Landing pages can be categorized into two buckets: high converting ones and the usual ones. Thanks to my background in A/B testing, I have had the privilege of observing many of our customers improve their landing pages by testing various elements.

It’s true that testing all parts of a landing page is the only way to optimize conversions but many times, there are low hanging optimization opportunities that can be addressed right away.

Again and again, in hundreds of A/B tests, I have seen marketers fix these low hanging opportunities and increase conversions dramatically. Note that I am not saying these are the only fixes you can make, but in my opinion, many landing pages on the web have not even done this level one of optimization. So, if you have a landing page and are feeling giddy to test something, here’s what you should start with.

Headlines Are More Important Than You Think

Headlines would be unimportant if visitors on the Web had the patience of a cow. It would be an ideal world if they end up spending hours just to understand your offering. Sadly, visitors have short attention span and are typically considering multiple offerings (from competitors) simultaneously.

Within first few seconds, if your headline doesn’t talk about what you are offering, most visitors are going to bounce. The job of a headline is to convey visitor what the offering is and convince him to spend further time on the landing page.

If you want to test headlines, start with these best practices:

  • Have a headline. I’m surprised to see how many landing pages lack headlines. If you don’t have one, try including one.
  • Headline should be concrete. Don’t talk about “How we have revolutionized XYZ” or “Welcome to Bob’s ABC site” or “Be ready to be amazed”. Simply talk about what your offering is about. Maybe something like: “Social media monitoring for Fortune 500 companies”.
  • Headline should be the first thing a visitor looks at. If you have a small headline or one with poor contrast, that defeats the point. Have a large, prominent block of text that you can actually call a headline.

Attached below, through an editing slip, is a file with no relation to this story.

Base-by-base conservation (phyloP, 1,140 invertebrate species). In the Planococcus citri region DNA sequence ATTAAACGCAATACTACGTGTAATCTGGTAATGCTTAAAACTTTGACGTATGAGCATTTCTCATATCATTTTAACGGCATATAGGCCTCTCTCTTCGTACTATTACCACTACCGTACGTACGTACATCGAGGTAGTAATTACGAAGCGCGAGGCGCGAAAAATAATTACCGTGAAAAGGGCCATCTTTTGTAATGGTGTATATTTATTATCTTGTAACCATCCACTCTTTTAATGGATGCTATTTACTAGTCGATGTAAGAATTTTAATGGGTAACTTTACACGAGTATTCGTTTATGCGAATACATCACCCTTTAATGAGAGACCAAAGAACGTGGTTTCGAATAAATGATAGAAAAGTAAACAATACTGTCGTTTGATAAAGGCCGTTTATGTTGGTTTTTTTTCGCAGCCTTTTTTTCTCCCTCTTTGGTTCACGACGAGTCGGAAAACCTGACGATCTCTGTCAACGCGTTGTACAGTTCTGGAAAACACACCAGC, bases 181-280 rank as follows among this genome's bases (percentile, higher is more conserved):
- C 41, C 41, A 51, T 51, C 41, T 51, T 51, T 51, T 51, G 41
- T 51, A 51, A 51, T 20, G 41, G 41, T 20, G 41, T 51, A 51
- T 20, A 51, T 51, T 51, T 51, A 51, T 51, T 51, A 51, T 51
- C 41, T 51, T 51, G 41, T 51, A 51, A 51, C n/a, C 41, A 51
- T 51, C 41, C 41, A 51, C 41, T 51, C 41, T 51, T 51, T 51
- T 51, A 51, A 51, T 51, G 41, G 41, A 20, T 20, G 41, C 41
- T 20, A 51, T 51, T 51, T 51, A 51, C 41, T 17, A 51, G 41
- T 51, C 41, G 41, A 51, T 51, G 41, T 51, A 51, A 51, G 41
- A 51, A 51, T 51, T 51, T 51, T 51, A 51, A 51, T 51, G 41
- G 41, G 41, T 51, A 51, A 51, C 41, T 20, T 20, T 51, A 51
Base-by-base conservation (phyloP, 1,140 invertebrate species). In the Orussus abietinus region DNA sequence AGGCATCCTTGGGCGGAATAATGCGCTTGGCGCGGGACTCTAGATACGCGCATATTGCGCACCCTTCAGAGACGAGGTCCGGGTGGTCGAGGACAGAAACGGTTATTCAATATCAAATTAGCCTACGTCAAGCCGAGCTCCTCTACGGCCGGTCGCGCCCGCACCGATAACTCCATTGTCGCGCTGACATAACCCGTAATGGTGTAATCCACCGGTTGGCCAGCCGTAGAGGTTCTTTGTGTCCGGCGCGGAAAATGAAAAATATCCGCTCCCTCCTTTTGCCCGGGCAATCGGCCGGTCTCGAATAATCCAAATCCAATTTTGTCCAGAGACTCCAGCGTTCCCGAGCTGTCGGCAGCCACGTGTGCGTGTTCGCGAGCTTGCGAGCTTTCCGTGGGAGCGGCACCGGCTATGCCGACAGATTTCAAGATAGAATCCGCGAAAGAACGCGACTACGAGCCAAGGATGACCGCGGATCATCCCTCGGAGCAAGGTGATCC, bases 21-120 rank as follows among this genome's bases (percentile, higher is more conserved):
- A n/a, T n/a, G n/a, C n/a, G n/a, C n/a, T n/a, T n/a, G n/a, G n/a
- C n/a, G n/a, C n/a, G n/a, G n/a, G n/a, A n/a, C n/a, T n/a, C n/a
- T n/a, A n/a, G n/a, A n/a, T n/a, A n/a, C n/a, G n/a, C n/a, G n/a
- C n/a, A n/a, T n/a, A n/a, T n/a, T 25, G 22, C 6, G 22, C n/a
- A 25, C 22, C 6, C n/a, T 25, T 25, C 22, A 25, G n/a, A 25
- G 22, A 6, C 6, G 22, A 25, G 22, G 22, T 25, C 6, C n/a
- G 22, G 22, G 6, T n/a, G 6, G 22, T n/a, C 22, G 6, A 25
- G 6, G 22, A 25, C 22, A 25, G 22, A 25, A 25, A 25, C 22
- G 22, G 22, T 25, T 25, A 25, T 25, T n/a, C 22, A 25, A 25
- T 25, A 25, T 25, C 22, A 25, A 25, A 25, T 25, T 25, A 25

There are some detailed case studies from our customers who tested headlines and increased conversion rate. Have a look:

Call To Action Buttons: Probably The Easiest Way To Increase Conversions

Visitors have low attention spans and don’t like to think too much while surfing the Web. That’s the assumption you have to take while designing and optimizing a landing page. The job of call to action button, as the name suggests, is to scream on the landing page and ask for visitor to take some action.

If you want to fix call to action buttons, follow the guidelines below.

Many of our customers have tested their call to action buttons. Here are some of the prominent case studies:

  • Don’t have too many calls to action. When you enter a retail store, imagine if multiple sales people compete for your attention. Would you feel comfortable shopping in such a store? I guess not. Similar case holds for landing pages as well. If you have multiple calls to action (like “Signup for trial”, “Download whitepaper” and “Newsletter signup” on the same page), you are going to confuse visitor on what should s/he be doing next. Try minimizing number of calls to action. The ideal is just one no-brainer call to action.
  • Have an actionable call to action. Having dull calls to action like “Submit” or “Click here” does not excite and inform any visitor. Try to incorporate benefits into the call to action itself. Something like: “Get Started Now for Free”, “Buy now to save $25″ or “Join 25,000 other customers”. Learn the art of good copywriting and apply it on your call to action.
  • Have a big, prominent, visible call to action. You don’t want visitors to specifically look for a call to action on a page. It should jump right before their eyes. This is a reason why in repeated A/B tests, it has been found that red colored call to actions (on a white background) work much better as compared to dull colors.

Many of our customers have tested their call to action buttons. Here are some of the prominent case studies: